I hope this helps! :)

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I give the edge to The Raven's answer because it is more succinct and perhaps more accessible. However, ideally people would use both answers, as they are complementary. –  John Y Apr 25 '11 at 4:00
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To give some real-world examples, we could posit the following as exemplars (understanding, of course, that these characterizations are subject to debate):

  • Authoritarian state: Singapore
  • Totalitarian state: Maoist China (particularly during the Cultural Revolution)
  • Despotic state: Uganda under Idi Amin; Zimbabwe under Mugabe
  • Dictatorship: Italy under Mussolini, Egypt under Mubarak
  • Autocracy: Libya under Qaddafi

While we usually hold negative associations about these kinds of regimes, in some cases like Suharto's long authoritarian rule of Indonesia, we see stability and a general improvement in the citizens' standard of living.

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+1 great examples! :) –  Paul Amerigo Pajo Apr 25 '11 at 3:49
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I think this is a somewhat tricky question to answer, and making use of examples is a very good strategy here. Maybe some people will disagree with your characterizations, and maybe some people won't know enough about the countries mentioned, but at least if they do, this answer will be more helpful and quicker to grasp than pageman's (which provides some nice information, but is long and technical). –  John Y Apr 25 '11 at 3:58
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@John Y: Thank you. I liked pageman's response and rec'd it. However, some examples did seem to be in order for clarity's sake. It is tricky because few regimes are wholly one type or another. –  The Raven Apr 25 '11 at 12:42
    
Can you explain what characteristics make (say) Qaddafi an autocrat rather than a despot? Are these examples well-accepted, or more from personal opinion? –  Fixee Apr 26 '11 at 1:01
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“Authoritarian” is best understood by considering where authority/the power rests. Is it with the government/state? Or does it sit with the individual? The opposite of “authoritarianism” is “liberty”. You may have countless forms of government that support one side or the other, or anywhere along the spectrum between the two.

That said, totalitarianism is an extreme form of authoritarianism, implying total control over all affairs. "Despotic" is the degree to which those in control are willing to go to enforce their authoritarianism, often implying terrorizing the populace, even arbitrarily, as a means of gaining compliance/achieving those in power's desired ends (which may be as base as pure, morbid self-gratification, etc.).

That aside, a dictatorship (generally synonymous with autocracy) is a form of government — as are democracy, monarchy, anarchy (classic definition, not the "hoodlums busting windows chanting anti-capitalist/pro-commie slogans" pop-media usage), theocracy, etc.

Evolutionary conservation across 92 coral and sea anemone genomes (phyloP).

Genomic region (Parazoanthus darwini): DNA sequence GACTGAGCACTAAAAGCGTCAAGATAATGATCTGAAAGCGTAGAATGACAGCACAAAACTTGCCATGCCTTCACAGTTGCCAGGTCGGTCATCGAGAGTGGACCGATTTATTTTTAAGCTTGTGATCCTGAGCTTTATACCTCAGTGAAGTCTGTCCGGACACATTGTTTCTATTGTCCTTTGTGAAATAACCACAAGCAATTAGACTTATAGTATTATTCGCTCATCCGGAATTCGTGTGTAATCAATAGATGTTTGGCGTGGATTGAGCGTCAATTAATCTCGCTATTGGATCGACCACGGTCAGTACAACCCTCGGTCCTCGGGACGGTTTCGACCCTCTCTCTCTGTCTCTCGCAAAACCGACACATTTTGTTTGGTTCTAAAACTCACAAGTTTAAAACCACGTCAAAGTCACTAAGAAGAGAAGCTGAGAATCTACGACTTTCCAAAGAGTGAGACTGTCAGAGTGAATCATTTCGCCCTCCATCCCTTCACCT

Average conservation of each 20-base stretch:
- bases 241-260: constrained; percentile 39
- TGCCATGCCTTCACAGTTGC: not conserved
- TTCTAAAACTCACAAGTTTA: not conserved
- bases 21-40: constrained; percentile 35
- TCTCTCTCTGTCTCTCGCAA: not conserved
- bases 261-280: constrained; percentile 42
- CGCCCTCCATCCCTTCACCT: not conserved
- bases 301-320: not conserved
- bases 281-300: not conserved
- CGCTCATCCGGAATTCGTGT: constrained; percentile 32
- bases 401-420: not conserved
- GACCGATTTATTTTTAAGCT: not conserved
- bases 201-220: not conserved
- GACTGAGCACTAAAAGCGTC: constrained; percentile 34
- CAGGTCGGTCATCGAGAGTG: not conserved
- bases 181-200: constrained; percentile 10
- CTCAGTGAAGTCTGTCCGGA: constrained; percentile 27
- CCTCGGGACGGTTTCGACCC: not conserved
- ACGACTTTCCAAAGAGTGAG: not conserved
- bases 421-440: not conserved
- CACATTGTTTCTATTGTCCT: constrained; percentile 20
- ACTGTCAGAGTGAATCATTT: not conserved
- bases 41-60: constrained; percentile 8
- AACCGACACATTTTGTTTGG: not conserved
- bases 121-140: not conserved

Any one of these forms of government can tilt towards liberty or authoritarianism.

For example, a dictator might be a despot and deem that the nation he rules is for his personal agenda only, that people are there to serve his interest (financing it through taxes, for example), the populace essentially slaves to his whim, his national interests, etc. He and his cronies may rape and pillage and terrorize, their own populations etc. as a means of gaining compliance or/and personal gratification.

Or… the dictator may deem that liberty is the highest social order, and that the sole purpose of his government is to restore the population's liberty — their right to consent. He would jail those who would steal, murder, etc., and while he would encourage the to be charitable and good people, and otherwise leave them alone. The people would be responsible for funding the forces used to protect their own liberty, and would be free to organize that as they choose. He would probably come down on hard against those who would choose to politically organize to create a form of government that enables the violation of the individual's right to consent/liberty. In other words, the people are able to do as they please so long as they respect others' liberty — their right to say "no thanks" when it comes to their property, body, labor, etc. They may have no say in their government, but their government only intervenes to protect them. It is otherwise non existent. This is unlikely, but it is conceivable.

With that in mind, totalitarian quantifies the degree of which authoritarianism reigns. E.g. a democracy may lean quite heavily to authoritarian rule — where the majority may violate the liberty of others who lose elections. The more the people vote that individuals must defer to the State authority on all matters, the more totalitarian the authoritarian government.